Well, it depends on how you see it. As the clock ticks here in Geneva, we are beginning to experience the “beginning of the end” of PrepCom III — and the “end of the beginning” of the process towards the Tunis meeting.
While its the general notion that things did not move as fast as they should in the last few days (and with rumours of another PrepCom having surfaced — but now less popular), today seems to be quite different. Yesterday evening, a meeting with the delegations sounded some strong warning on the possibility of not completing the work ahead of the Tunis summit (and Tunisia was quick to say that they won’t host any other PrepCom), and it appears that the message really go to the right ears.
Official PrepCom 3 Highlights earlier in the week reported that, “Internet governance discussions kicked off this morning with delegations getting down to the business of drafting text that will eventually become part of the outcome documents of Novemberâ€™s World Summit… Work sped up with the help of new document DT/14, a comprehensive compilation of comments and input on DT/10… While the three working groups continued their labours outside the room, Committee A embarked on an in-depth reading section 5 of DT/10 â€” potentially the most controversial section of the document”. I guess the next report will showcase the increased pace.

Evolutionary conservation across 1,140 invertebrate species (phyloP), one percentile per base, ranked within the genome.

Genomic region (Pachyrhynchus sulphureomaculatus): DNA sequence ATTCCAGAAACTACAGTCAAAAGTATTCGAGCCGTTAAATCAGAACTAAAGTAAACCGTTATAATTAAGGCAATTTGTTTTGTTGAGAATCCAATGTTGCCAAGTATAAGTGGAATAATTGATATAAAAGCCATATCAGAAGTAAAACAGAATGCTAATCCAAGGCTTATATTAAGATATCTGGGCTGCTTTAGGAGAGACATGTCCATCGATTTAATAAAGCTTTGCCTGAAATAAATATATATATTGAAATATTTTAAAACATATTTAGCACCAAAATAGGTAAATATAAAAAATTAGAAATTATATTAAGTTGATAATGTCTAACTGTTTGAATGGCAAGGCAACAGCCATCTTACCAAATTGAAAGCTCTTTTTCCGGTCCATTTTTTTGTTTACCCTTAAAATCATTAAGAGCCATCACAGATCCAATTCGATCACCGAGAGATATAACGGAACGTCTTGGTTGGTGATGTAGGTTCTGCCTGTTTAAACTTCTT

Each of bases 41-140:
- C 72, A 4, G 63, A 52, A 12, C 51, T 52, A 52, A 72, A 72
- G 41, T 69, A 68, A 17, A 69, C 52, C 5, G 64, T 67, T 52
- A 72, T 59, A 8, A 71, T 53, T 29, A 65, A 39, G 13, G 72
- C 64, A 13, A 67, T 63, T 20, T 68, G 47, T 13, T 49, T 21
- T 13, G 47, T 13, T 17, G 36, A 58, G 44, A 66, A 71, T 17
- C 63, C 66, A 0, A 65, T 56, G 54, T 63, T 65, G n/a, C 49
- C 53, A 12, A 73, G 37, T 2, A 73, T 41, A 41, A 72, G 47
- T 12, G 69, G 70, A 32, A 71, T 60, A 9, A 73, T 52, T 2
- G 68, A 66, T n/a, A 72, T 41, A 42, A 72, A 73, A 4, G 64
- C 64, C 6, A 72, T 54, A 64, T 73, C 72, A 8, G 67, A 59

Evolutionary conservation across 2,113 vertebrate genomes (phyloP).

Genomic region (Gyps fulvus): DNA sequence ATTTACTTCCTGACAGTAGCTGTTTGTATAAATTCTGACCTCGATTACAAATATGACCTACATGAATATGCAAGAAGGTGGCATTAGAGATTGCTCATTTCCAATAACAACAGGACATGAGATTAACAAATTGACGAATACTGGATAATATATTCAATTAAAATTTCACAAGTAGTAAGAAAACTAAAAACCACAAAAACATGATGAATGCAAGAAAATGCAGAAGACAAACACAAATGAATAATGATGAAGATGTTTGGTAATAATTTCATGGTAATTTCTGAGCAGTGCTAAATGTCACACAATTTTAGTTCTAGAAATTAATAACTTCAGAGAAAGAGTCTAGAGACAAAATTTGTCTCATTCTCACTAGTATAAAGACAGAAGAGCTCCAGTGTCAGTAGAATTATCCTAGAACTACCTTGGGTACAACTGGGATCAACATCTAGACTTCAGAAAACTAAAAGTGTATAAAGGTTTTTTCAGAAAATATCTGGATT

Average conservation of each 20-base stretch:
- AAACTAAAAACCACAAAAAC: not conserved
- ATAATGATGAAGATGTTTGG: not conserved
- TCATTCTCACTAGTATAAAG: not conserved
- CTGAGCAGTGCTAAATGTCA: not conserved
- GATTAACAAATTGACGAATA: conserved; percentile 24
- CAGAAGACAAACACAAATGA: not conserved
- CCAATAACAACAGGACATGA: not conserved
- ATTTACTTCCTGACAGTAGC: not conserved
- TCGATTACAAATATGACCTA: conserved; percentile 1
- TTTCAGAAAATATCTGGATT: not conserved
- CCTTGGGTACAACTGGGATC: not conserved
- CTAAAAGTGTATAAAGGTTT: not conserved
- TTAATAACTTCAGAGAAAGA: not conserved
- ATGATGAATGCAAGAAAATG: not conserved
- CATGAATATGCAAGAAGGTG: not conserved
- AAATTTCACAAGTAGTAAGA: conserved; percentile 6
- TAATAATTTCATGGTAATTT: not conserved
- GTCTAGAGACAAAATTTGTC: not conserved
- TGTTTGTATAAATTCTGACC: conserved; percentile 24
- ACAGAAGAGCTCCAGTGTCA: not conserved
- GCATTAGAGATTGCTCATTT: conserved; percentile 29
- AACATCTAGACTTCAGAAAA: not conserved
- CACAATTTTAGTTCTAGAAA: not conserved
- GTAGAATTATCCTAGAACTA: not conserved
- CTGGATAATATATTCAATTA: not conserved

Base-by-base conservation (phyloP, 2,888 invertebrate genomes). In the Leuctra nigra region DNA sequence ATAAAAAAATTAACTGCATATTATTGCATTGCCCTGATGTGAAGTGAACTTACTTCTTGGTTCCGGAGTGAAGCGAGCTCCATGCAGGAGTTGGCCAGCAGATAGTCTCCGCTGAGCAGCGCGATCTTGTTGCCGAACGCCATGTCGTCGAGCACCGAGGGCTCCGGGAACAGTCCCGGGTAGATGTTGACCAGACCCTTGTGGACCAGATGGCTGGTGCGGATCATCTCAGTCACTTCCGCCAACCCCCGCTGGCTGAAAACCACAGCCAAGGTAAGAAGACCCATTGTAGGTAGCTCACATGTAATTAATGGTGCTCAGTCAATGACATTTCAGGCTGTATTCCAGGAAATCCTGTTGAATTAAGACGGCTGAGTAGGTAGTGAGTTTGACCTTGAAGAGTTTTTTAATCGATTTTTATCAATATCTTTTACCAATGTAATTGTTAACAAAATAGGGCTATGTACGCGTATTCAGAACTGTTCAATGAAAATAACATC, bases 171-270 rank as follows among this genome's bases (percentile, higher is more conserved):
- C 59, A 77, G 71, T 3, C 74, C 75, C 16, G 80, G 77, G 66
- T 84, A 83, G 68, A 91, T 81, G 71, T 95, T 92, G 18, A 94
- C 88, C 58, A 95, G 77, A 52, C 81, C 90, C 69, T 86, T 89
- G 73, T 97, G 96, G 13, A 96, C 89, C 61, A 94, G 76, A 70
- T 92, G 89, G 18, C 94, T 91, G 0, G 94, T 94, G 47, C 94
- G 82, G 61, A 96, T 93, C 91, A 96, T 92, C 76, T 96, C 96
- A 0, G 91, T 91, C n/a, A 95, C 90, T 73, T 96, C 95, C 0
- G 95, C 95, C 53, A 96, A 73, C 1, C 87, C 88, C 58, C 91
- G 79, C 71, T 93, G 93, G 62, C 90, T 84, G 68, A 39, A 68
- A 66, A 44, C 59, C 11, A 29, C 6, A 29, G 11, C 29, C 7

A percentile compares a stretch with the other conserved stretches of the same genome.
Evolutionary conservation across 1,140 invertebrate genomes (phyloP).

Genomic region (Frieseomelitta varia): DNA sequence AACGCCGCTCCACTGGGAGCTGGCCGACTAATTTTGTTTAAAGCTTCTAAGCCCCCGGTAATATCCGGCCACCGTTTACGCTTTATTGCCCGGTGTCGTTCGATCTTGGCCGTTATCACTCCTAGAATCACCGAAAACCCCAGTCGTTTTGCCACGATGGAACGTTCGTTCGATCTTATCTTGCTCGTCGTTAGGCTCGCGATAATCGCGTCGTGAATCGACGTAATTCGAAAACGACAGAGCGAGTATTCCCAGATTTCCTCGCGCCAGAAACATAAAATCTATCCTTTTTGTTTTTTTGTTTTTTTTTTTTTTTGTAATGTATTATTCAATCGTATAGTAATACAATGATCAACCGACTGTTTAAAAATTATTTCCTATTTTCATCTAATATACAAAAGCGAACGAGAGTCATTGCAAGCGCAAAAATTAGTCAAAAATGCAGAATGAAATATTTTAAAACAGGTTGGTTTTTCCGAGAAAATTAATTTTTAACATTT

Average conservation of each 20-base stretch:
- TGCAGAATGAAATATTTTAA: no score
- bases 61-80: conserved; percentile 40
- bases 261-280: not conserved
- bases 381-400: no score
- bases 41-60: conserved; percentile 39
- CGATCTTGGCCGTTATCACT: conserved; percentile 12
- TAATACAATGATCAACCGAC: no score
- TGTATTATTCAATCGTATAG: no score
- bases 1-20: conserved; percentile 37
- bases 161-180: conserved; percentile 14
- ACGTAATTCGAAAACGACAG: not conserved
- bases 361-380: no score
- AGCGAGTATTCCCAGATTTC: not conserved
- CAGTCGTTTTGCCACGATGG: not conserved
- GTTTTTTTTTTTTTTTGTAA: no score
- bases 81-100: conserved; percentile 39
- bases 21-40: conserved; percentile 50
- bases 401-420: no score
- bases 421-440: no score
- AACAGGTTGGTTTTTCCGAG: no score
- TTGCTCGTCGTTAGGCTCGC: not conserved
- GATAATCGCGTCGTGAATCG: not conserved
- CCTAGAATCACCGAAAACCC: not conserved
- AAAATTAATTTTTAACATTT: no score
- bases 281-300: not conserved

But even with all the text ready, Tunis being a great success… the question remains, “What happens after Tunis?” How do we translate the words of the declarations into action? I want to stop paying double for calls made to a neighbouring country. I want cheaper access… those are the voices of the people who are the inhabitants of the Information Society — the ones whose interests we have (supposedly, at least) been debating since the first WSIS meeting (which incidentally was the African Regional Preparatory Meeting in Bamako — May 2002).
The answer to that question may become clearer (at least for Nigeria, and Africa) as young Nigerians gather for a WSIS Roundtable Discussion at the Heinrich Boll Foundation office in Lagos, sometime next month. There’s a lot that will happen before then (including additional campaigns in Nigeria, led by youth), but what will you bring to the Information Society Cooking Pot (ISCP)?